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Norse Legends - Ancient Trading - Vikings

Archaeologists Find Evidence of an Ancient Trading Site from Norse Legends

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Archaeologists from the Norwegian University of Science and Technology’s Museum have found an ancient silver button and set of balance scales along with other artefacts during an excavation in mid-Norway, possible solving a centuries-old mystery about a Viking-age trading area mentioned in Norse Sagas.  It looks like another case of ancient myths and legends being based on real events and places of our past.

The incredible discovery was made at two separate boat graves in an area in Nord-Trøndelag County.  Archaeologists were hunting for signs of the ancient trading centre depicted in the Sagas before works to expand Norway’s main north-south highway got underway, when they found a series of artefacts including beads, swords and imported jewellery, all of which help to suggest that the area was home to a major trading place.

The silver button made of braided silver threads appears to have originated in the British Isles, suggesting that the person in the grave had a high status. The unique construction of the balance scales also suggests that it came from the west – not from Norway, and naturally suggest trading activity.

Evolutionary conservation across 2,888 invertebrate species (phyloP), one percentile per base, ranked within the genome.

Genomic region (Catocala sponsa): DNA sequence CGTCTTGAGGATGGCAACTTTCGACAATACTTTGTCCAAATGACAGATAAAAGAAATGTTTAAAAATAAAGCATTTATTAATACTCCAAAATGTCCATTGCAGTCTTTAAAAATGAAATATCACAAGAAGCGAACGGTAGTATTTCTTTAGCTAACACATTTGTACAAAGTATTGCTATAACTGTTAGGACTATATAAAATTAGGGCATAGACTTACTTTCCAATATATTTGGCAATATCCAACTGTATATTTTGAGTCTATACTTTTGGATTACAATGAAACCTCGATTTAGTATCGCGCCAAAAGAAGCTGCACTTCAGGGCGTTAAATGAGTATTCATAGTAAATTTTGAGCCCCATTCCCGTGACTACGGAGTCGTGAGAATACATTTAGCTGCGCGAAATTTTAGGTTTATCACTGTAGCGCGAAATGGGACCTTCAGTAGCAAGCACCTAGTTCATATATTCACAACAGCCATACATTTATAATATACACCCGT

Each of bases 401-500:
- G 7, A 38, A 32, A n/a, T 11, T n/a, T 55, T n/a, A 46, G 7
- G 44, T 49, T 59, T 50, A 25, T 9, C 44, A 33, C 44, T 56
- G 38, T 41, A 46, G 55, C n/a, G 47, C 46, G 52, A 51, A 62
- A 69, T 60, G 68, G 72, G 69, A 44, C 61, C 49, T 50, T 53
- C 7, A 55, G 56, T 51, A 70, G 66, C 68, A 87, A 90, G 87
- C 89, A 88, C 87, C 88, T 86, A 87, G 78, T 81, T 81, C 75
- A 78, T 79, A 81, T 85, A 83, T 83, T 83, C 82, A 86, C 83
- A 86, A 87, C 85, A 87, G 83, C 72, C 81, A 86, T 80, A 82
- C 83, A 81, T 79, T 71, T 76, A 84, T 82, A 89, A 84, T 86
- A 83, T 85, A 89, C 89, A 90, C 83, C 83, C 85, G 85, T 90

“These finds got us thinking about the descriptions in the Sagas that describe Steinkjer as a trading place,” the researchers wrote of their findings in Vitark, an academic journal published by the University Museum. “The Sagas say that Steinkjer, under the rule of Eirik Jarl, was briefly even more important than Nidaros, before Olav Haraldsson re-established Nidaros as the king’s residence and trading city.”

Nidaros, now the modern city of Trondheim, was Norway’s capital during Viking times and played an important role in international trade throughout the Middle Ages. But it was in the Norse Sagas that mention was made of a major trading place in Steinkjer that was even larger than Nidaros.

Another clue that archaeologists may have stumbled across the mythological trading city was the fact that 254 amber beads – a commonly traded item – have been found throughout the area of Steinkjer.  Twenty-two examples of a special kind of Viking-age sword associated with trade were also found in Steinkjer, the most of any area in Nord-Trøndelag.  All of these concentrations of finds support the location of a major trading place in Steinkjer as mentioned in the Norse sagas.

It is remarkable that despite numerous archaeological discoveries revealing that the so-called myths of our ancestors were based on reality, we continue to look back at these ancient legends as mere fairy tales.

By April Holloway

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